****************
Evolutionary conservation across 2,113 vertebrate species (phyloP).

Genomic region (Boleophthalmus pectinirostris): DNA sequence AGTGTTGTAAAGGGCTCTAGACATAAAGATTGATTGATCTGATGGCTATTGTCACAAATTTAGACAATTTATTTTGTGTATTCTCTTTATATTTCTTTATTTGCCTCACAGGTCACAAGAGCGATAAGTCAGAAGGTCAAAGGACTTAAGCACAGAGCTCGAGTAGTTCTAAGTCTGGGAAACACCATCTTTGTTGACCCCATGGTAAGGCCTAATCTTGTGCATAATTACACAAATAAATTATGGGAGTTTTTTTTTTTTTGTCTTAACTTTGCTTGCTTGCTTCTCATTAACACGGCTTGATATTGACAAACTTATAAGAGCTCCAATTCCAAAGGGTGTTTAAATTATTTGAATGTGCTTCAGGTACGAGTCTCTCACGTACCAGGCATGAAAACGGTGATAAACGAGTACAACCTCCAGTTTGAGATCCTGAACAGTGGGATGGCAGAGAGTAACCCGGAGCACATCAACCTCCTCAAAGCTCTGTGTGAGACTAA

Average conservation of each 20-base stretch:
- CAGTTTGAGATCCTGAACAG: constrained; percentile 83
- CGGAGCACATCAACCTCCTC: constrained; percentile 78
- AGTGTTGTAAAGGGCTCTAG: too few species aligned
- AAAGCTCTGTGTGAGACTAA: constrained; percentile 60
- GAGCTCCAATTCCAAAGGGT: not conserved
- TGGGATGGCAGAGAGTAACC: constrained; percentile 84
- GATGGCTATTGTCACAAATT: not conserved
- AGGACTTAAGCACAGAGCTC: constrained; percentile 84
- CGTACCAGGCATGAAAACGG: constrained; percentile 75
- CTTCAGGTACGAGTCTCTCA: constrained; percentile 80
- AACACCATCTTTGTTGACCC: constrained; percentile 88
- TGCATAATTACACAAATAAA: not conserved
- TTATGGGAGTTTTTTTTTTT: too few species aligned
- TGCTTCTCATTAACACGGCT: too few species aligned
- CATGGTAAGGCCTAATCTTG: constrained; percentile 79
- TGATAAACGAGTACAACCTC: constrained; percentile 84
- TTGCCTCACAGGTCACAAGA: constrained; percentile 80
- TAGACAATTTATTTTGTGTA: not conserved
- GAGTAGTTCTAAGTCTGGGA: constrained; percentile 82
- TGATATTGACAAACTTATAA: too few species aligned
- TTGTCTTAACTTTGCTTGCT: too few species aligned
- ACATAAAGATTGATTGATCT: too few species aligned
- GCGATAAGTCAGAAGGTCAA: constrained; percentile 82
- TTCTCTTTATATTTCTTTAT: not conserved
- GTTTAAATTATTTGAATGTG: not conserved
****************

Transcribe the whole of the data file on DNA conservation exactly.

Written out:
Evolutionary conservation across 2,113 vertebrate species (phyloP).

Genomic region (Boleophthalmus pectinirostris): DNA sequence AGTGTTGTAAAGGGCTCTAGACATAAAGATTGATTGATCTGATGGCTATTGTCACAAATTTAGACAATTTATTTTGTGTATTCTCTTTATATTTCTTTATTTGCCTCACAGGTCACAAGAGCGATAAGTCAGAAGGTCAAAGGACTTAAGCACAGAGCTCGAGTAGTTCTAAGTCTGGGAAACACCATCTTTGTTGACCCCATGGTAAGGCCTAATCTTGTGCATAATTACACAAATAAATTATGGGAGTTTTTTTTTTTTTGTCTTAACTTTGCTTGCTTGCTTCTCATTAACACGGCTTGATATTGACAAACTTATAAGAGCTCCAATTCCAAAGGGTGTTTAAATTATTTGAATGTGCTTCAGGTACGAGTCTCTCACGTACCAGGCATGAAAACGGTGATAAACGAGTACAACCTCCAGTTTGAGATCCTGAACAGTGGGATGGCAGAGAGTAACCCGGAGCACATCAACCTCCTCAAAGCTCTGTGTGAGACTAA

Average conservation of each 20-base stretch:
- CAGTTTGAGATCCTGAACAG: constrained; percentile 83
- CGGAGCACATCAACCTCCTC: constrained; percentile 78
- AGTGTTGTAAAGGGCTCTAG: too few species aligned
- AAAGCTCTGTGTGAGACTAA: constrained; percentile 60
- GAGCTCCAATTCCAAAGGGT: not conserved
- TGGGATGGCAGAGAGTAACC: constrained; percentile 84
- GATGGCTATTGTCACAAATT: not conserved
- AGGACTTAAGCACAGAGCTC: constrained; percentile 84
- CGTACCAGGCATGAAAACGG: constrained; percentile 75
- CTTCAGGTACGAGTCTCTCA: constrained; percentile 80
- AACACCATCTTTGTTGACCC: constrained; percentile 88
- TGCATAATTACACAAATAAA: not conserved
- TTATGGGAGTTTTTTTTTTT: too few species aligned
- TGCTTCTCATTAACACGGCT: too few species aligned
- CATGGTAAGGCCTAATCTTG: constrained; percentile 79
- TGATAAACGAGTACAACCTC: constrained; percentile 84
- TTGCCTCACAGGTCACAAGA: constrained; percentile 80
- TAGACAATTTATTTTGTGTA: not conserved
- GAGTAGTTCTAAGTCTGGGA: constrained; percentile 82
- TGATATTGACAAACTTATAA: too few species aligned
- TTGTCTTAACTTTGCTTGCT: too few species aligned
- ACATAAAGATTGATTGATCT: too few species aligned
- GCGATAAGTCAGAAGGTCAA: constrained; percentile 82
- TTCTCTTTATATTTCTTTAT: not conserved
- GTTTAAATTATTTGAATGTG: not conserved